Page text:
by Sharada Rajagopalan
When Wimbledon announced in 2018 after an extended match between John Isner and Kevin Anderson that it would be introducing a tie-break in the fifth set at 12-all, all eyes were set on the French Open.
The second major of the year made no similar overtures to appease to sentiments of wanting matches to end early and continued with the tradition of regulation scoring in the deciding set. Each five-setter that was played, including the thrilling quarterfinal between Stan Wawrinka and Stefanos Tsitsipas, vindicated this continuity without compunctions even among those wanting for changes in the scoring format.
However, in mid-2019, nearly a year later, if the US Open organisers had expected its decision to trial on-court coaching – from the stands – in the main draw matches this year would have nothing but teeming positivity, reality has been the opposite. The ones clamouring for modifications are also hesitant about accepting these, unmindful of the polished putting out of its rationale.
This wariness surrounding the potential implementation of on-court coaching maps out the wider impression of the move beyond what any finessed language can provide. That it is not a good move for a sport that is defined by its individuality and in which players are expected to come up with solutions to problems on their own, without any external support during the match.
Even these are just a couple of fundamentals upon which tennis rests. Regardless of these, players and coaches’ unsubtle mannerisms to contravene this principle makes for familiar viewing. For example, the infamy surrounding the 2018 women’s singles final between Serena Williams and Naomi Osaka in which Williams’ coach Patrick Mouratoglou’s ostensible coaching gestures accounted for more reactive responses than Osaka’s first major win.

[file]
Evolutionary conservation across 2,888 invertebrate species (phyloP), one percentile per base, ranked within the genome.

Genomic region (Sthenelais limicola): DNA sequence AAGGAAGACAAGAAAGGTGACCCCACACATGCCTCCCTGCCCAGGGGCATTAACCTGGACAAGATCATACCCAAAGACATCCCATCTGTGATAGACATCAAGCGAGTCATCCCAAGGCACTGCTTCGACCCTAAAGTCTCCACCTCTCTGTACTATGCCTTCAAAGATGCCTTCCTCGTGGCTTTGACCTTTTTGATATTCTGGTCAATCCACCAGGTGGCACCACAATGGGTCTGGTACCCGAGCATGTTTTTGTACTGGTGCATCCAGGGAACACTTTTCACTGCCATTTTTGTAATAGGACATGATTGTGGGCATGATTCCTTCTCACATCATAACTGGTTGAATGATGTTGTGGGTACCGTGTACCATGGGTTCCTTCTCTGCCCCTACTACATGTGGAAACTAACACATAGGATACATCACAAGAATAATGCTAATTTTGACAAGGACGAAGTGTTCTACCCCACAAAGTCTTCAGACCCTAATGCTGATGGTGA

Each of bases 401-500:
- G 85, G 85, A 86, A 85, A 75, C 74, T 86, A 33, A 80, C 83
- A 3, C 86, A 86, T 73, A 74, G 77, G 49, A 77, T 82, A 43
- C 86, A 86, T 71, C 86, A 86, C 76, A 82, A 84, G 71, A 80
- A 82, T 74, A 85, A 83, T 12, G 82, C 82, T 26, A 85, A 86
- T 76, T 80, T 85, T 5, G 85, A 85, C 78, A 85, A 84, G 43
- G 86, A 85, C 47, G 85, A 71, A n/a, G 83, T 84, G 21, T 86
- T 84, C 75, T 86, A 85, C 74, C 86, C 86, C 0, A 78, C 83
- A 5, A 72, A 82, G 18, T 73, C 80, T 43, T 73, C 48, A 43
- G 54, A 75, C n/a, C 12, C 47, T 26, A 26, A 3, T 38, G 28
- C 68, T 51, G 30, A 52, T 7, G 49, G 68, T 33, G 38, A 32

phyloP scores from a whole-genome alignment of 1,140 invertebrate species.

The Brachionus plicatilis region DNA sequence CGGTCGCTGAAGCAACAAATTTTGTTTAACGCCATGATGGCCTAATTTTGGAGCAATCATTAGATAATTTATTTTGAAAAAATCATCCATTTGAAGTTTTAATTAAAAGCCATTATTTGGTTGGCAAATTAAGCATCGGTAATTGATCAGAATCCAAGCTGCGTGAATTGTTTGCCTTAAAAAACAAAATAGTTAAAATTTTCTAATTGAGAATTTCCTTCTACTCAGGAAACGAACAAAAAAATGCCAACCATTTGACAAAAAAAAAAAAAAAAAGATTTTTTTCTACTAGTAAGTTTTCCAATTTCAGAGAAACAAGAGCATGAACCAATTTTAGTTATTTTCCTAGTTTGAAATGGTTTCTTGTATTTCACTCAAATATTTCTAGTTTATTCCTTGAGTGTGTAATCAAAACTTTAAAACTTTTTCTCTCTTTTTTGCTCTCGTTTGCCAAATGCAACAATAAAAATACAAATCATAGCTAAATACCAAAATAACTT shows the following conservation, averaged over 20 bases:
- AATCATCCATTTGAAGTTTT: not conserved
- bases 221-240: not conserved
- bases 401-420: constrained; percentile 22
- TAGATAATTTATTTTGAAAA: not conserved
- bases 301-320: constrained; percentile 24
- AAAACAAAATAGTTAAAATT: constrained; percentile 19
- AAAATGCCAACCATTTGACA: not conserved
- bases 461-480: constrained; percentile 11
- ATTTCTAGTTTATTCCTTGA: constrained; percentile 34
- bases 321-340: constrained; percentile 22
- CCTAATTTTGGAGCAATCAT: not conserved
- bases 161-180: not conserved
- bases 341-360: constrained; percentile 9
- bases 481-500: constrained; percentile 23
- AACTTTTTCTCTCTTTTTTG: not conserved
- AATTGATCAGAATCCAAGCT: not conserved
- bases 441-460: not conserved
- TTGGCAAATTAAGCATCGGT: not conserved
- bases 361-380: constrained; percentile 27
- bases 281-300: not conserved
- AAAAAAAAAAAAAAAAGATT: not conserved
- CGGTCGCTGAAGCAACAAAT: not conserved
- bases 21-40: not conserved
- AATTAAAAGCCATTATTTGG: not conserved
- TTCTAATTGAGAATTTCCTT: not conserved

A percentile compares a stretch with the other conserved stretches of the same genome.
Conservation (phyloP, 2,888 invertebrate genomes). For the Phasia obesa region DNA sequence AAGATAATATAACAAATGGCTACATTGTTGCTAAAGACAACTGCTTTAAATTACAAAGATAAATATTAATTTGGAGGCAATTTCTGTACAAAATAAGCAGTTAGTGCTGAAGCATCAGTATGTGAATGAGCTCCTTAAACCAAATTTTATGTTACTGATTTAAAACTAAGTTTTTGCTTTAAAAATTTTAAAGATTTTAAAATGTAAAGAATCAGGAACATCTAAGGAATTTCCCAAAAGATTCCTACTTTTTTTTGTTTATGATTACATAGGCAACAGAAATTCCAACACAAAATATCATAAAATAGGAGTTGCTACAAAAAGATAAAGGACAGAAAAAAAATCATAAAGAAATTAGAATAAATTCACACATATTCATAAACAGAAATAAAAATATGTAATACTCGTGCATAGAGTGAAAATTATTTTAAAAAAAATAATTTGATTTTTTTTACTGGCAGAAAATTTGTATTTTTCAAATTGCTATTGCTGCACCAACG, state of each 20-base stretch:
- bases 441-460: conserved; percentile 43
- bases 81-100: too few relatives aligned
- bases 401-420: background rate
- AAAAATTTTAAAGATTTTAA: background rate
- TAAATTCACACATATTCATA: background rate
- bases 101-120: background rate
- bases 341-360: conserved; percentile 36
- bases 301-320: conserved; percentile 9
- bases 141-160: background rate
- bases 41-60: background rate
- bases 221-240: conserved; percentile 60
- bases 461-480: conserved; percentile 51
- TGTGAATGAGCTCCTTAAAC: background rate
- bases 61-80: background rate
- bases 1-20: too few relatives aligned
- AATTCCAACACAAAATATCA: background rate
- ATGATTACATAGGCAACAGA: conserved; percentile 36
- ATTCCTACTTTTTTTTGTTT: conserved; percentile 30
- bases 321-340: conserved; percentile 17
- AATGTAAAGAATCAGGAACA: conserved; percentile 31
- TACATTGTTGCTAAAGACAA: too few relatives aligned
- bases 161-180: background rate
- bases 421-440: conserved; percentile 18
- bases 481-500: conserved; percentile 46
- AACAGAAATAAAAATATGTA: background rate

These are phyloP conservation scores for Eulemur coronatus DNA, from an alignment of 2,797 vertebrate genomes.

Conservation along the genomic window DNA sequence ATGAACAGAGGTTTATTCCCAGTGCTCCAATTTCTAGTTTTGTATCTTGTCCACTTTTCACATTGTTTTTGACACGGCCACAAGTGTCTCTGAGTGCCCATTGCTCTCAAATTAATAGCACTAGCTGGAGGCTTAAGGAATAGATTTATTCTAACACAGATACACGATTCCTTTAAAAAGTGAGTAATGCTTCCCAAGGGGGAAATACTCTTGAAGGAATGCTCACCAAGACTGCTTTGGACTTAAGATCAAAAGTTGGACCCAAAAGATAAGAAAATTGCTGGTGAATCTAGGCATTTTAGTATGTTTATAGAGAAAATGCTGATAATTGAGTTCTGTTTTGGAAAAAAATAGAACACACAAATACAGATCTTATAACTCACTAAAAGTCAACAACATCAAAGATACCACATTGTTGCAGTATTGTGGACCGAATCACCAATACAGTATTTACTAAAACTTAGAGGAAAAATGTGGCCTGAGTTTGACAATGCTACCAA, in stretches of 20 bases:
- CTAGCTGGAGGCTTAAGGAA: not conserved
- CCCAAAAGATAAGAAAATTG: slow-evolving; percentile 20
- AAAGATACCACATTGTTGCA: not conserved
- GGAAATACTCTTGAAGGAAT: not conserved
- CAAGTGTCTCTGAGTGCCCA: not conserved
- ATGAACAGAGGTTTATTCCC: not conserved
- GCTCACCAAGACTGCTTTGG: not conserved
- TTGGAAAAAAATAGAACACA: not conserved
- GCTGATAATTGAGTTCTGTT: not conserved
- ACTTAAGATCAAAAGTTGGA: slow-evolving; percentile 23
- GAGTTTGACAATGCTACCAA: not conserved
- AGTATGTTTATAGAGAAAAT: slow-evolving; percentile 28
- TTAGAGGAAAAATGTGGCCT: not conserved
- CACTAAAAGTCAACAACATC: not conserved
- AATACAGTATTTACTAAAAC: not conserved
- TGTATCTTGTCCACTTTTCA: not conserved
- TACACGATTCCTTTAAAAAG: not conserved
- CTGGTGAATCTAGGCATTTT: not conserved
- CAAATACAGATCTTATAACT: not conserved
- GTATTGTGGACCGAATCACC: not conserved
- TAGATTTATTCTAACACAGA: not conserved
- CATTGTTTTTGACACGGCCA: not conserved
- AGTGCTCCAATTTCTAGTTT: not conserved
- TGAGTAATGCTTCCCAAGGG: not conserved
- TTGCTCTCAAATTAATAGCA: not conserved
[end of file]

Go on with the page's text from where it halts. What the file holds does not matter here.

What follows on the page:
It is not hard to decipher the US Open’s organisers to extend this option to players is another reactive demonstration to that incident. Only this time, it has manifested itself in a manner of appeasement at least towards the coach, if not towards the player.
For this reason, the biggest voice protesting against the move should be from Williams, apart from others who have criticised it, including former world No. 4 Tim Henman. For all the vociferousness she displayed about not being a direct recipient of Mouratoglou’s coaching tips while arguing with Carlos Ramos who, as the umpire officiating that final, had penalised her, this is the time when her words would carry heft. It would mean she would not only be living up to her claims but also was inclined towards to retaining conventionality as is.
However, the onus on ensuring the retention of tradition does not rest on Williams alone. It is on every player regardless of the gender divisions. Rather, to be specific, the argument for and against on-court coaching falls on the generation gap – and the different mindsets – existing in tennis presently.
With the WTA using on-court coaching as an expedient tool for about the last decade or so, there is an interesting correlation to be made in this context. It applies not just to the women but for the men as well.
The women who have come through the ranks in the professional circuit in this lengthy time-span have become used to the phenomenon of having their coach assist them as needed in a match. For them to have their respective coach helping them out from the stands would only be an extension of the existing normalcy. The same parallel can be made with the ATP NextGen. Of the youngsters thinking of these changes as widening (of sorts) of the rules of the NextGen ATP Finals that has on-court coaching in place and welcoming it.
If these scenarios do come to pass, the scope of USTA’s path of placation widens substantially. To the point it becomes the pivot introducing a newer tradition as suited to the ever-in-flux contemporary needs.